- The Washington Times - Tuesday, February 18, 2020

Director Roland Emmerich’s ambitious World War II biographical drama bombed at the box office but explodes on ultra-high definition for home theater viewers to witness arguably the most important naval battle in American history in Midway (Lionsgate Home Entertainment, Rated PG-13, 2.39:1 aspect ratio, 138 minutes, $42.99).

The movie covers roughly the six months leading up to the massive sea engagement, including the Pearl Harbor attack, and then chronicles the massive confrontation as an undermanned U.S. Navy met and defeated an overwhelming force of Japanese ships and planes around the Midway Islands on June 4, 1942.

Imbuing the spirit of such big-budgeted, celebrity-fueled war dramas as “Tora! Tora! Tora!” “The Longest Day” and even the 1976 version of the “Midway” battle, the epic stars Woody Harrelson as Adm. Chester W. Nimitz (commander-in-chief of the Pacific fleet), Dennis Quaid as Vice Adm. William “Bull” Halsey, Patrick Wilson as intelligence officer Lt. Cmdr. Edwin T. Layton, Aaron Eckhart as Lt. Col. Jimmy Doolittle, Etsushi Toyokawa as Japanese Adm. Isoroku Yamamoto and Ed Skrein as pivotal pilot Lt. Richard “Dick” Best.

Thankfully, it avoids any romantic subplots as seen in Michael Bay’s insipid “Pearl Harbor” from 2001 and instead focuses on the heroism of the moment, special effects-overloaded action during the stunning aerial dogfights and the fiery demise of aircraft carriers.

The subplot that was most appreciated explored the U.S. intelligence failure at Pearl Harbor and how codebreakers such as Lt. Cmdr. Layton and Chief Cryptanalyst Joseph Rochefort (Brennan Brown) obsessively and successfully cracked the Japanese communication code that ultimately led to the country’s loss at Midway.

Overall, “Midway” does not break any new ground in war dramas, neither visually nor narratively, but it still offers a potent history lesson tied to one of the world’s deadliest conflicts.

4K in action: Despite being shot on resolution-popping 8K digital cameras, viewers only get a 4K upscale from the 2K digital master format.

Normally, that’s often more than enough to deliver an impressive visual experience with high dynamic range tweaks, except I saw an unnecessary amount of grain throughout and whites that were so bright that it washed out some of the imagery such as sailor suits on a sunny day.

These, what I assume were, stylized creative choices were not needed, and I would have appreciated watching battle scenes in the sharpest and most lifelike picture quality as possible without all of the enhanced visual noise.

Still, a harrowing scene of men hanging on ropes between exploding ships above a sea of burning oil is so immersive, I could practically feel the heat.

Or, epic moments of Japanese aircraft carriers meeting their explosive and fiery demise from a squadron of American dive bombers has flames that practically shoot from the television screen.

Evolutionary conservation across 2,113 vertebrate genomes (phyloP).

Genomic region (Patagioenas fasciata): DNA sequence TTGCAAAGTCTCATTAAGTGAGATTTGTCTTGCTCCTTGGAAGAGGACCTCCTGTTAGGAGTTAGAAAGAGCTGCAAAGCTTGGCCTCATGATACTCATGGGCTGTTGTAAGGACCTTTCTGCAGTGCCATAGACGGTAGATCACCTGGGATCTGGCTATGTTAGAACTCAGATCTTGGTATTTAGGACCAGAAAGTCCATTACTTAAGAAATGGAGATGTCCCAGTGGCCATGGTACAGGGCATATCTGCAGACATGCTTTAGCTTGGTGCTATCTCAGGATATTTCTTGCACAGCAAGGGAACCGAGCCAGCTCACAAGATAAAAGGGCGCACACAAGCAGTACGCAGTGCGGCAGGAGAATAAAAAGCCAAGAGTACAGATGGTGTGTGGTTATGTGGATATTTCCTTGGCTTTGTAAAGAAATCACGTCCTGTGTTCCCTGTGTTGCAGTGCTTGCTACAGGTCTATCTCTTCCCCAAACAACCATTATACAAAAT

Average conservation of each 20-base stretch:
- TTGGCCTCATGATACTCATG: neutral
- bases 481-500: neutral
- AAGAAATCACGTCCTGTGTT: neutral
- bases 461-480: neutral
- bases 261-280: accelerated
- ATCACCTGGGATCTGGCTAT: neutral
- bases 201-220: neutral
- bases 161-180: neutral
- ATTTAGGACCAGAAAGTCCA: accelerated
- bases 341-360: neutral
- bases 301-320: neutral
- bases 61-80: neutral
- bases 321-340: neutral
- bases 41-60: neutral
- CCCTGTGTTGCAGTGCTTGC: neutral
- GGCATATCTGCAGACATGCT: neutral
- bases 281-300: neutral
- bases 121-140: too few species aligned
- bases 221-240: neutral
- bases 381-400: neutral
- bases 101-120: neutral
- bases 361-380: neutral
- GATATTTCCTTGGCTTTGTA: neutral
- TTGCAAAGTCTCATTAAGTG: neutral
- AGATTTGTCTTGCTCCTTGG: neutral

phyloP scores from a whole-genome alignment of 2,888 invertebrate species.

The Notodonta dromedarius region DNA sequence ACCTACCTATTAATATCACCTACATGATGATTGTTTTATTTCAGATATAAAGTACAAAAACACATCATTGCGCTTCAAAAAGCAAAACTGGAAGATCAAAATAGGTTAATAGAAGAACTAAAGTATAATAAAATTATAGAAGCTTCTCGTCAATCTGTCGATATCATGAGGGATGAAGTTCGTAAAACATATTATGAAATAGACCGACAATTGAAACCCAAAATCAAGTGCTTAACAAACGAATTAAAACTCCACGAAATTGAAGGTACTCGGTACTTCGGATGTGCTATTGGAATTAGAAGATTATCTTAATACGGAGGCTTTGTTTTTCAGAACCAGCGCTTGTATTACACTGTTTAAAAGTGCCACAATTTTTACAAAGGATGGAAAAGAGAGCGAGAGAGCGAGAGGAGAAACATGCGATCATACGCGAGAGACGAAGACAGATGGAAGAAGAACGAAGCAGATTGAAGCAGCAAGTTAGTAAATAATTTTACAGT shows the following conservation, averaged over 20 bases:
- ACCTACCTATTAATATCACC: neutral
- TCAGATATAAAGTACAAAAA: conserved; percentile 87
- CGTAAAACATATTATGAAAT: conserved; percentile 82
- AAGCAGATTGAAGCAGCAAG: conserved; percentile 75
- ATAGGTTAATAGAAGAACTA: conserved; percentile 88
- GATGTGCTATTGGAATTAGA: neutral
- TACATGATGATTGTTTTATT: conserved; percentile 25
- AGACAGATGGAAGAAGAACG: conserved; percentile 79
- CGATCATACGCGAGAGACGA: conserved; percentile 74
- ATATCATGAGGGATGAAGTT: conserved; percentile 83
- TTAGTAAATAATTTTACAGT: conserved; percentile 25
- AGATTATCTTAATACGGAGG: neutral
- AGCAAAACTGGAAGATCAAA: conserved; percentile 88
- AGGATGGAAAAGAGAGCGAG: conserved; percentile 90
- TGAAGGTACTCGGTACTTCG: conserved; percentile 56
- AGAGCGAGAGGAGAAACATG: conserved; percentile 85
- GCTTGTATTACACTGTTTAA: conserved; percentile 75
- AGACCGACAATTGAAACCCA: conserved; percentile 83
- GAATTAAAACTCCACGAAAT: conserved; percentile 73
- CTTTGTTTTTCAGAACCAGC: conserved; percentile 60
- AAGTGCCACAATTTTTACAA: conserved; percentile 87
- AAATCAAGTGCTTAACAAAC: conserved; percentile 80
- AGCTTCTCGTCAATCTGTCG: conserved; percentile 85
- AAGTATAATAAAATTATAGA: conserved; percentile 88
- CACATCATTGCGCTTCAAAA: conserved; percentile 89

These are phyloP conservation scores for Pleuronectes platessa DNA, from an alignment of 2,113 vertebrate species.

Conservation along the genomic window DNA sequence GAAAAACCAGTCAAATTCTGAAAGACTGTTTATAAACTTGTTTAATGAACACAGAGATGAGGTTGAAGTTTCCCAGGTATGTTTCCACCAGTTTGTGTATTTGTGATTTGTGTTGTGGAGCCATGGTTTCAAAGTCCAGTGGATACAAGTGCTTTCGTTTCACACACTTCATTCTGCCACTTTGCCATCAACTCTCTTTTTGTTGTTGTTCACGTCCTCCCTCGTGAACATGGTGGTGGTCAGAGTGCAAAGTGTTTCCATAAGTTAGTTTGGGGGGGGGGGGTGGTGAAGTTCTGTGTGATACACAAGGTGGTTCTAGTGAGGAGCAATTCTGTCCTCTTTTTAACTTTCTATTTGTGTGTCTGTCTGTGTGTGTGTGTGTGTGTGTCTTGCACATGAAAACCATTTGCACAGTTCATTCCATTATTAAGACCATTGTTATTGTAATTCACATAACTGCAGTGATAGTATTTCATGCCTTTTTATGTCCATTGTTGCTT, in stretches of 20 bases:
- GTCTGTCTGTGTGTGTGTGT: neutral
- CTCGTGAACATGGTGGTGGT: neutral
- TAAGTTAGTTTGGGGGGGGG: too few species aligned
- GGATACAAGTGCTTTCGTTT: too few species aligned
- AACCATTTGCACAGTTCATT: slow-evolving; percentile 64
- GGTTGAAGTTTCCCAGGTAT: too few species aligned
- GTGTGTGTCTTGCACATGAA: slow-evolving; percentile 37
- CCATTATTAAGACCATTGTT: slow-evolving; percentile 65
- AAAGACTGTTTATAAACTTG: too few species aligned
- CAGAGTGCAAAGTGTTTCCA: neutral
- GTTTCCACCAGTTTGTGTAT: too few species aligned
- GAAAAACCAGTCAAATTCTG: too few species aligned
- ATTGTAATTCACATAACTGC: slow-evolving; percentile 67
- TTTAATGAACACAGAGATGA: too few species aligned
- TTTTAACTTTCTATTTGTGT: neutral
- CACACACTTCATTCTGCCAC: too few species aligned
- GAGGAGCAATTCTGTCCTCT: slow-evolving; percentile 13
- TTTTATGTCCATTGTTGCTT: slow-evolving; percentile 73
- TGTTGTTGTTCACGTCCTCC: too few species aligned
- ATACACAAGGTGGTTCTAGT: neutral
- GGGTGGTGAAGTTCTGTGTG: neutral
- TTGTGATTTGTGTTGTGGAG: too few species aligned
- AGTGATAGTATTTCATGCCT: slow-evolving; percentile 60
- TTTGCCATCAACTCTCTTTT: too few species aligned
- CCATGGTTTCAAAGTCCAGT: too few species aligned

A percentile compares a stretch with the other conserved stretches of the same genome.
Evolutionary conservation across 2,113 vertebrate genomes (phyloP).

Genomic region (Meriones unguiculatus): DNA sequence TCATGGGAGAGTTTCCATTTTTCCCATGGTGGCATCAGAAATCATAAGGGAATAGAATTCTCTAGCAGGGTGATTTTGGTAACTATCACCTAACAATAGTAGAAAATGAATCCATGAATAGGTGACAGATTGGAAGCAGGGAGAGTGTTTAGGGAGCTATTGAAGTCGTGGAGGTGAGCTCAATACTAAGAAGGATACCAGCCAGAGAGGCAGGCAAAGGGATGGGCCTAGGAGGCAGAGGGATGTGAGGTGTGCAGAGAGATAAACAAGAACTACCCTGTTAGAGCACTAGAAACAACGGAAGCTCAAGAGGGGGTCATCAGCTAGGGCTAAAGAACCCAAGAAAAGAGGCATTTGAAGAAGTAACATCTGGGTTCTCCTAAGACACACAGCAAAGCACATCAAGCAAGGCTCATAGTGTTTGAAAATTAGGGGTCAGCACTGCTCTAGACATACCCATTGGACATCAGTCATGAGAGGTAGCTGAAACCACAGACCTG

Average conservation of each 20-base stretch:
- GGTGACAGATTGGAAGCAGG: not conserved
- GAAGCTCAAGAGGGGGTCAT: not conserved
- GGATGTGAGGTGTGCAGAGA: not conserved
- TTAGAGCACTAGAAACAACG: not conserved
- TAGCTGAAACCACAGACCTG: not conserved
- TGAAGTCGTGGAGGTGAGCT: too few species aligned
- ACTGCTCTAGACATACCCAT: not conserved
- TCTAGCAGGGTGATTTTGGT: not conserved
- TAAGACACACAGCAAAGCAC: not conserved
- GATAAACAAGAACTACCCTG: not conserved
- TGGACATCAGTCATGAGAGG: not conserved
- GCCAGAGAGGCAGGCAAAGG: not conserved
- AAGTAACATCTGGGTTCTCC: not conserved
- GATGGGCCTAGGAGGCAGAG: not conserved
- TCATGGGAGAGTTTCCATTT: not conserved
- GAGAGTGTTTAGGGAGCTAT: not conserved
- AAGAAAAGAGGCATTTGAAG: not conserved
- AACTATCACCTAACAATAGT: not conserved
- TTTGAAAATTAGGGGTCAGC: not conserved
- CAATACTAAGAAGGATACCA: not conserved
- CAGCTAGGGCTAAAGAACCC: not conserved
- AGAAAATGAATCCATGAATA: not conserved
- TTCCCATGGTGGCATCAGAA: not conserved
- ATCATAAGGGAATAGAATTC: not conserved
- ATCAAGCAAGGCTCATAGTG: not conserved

Complementing the intense action is an aurally encompassing Dolby Atmos soundtrack that captures every whizzing bullet and whoosh of a midair dogfight, every bomb’s room-shaking conclusion when dropped onto the deck of an aircraft carrier and every pounding wave of an often-angry ocean.

Best extras: Lionsgate intelligently offers all of the bonus content on the 4K disc, starting with an optional solo commentary track with Mr. Emmerich.

Although I appreciate his effort that offers plenty of production information and background on locations and effects, he sounds unsure of the Navy historical particulars and also oddly narrates the obvious onscreen action.

I suggest jumping to the ending credits before starting the commentary and then restart to put his awkwardness in perspective.

Specifically, Mr. Emmerich readily admits that he does not like doing commentary tracks and always feels like an idiot in the process.

Still, he seemed very sincere throughout, thanking everyone for watching and listening and even mentioning that he beefed up the visuals in the end credits to keep audiences interested.

However, the commentary track would have greatly benefited from any educational perspective delivered from either screenwriter Wes Tooke or maybe a Midway history expert.

Next, six featurettes begin with 15 minutes of promotional fodder as cast and crew discuss paying respect to the events and characters stressing the importance of maintaining authenticity.

They also praise Mr. Emmerich and touch on constructing part of an aircraft carrier in a sound stage that included full-size replicas of aircraft that no longer exist.

Also, viewers get a 13-minute featurette heaping praise on the cast followed by a quick look at Mr. Emmerich 20-year odyssey to bring the project to life as he figured out the financing for creating one of the most expensive independent movies ever created

After the deluge of back-patting, viewers will welcome a too-brief, yet informative, 15-minute educational lesson with about a half dozen authors and historians explaining why Midway was the turning point in the War in the Pacific.

They cover the importance of the American military strategies as well as its code-breaking and the Japanese military’s mentality and even a terrifying lesson in dive-bombing.

Historians also offer another 6 minutes of the importance of obsessed, eccentric cryptologist Joe Rochefort and his skill sets on breaking the Japanese code that ultimately helped win the battle Midway.

However, the most important extra presents a 10-minute interview with a pair of combat veterans who were part of the Battle of Midway — Charles Monroe and Ervin Wendt.

They are a sobering reminder that actual men fought and died in World War II, and they were not part of computer-generated effects. These were real American heroes who help free a world of unimaginable evil.

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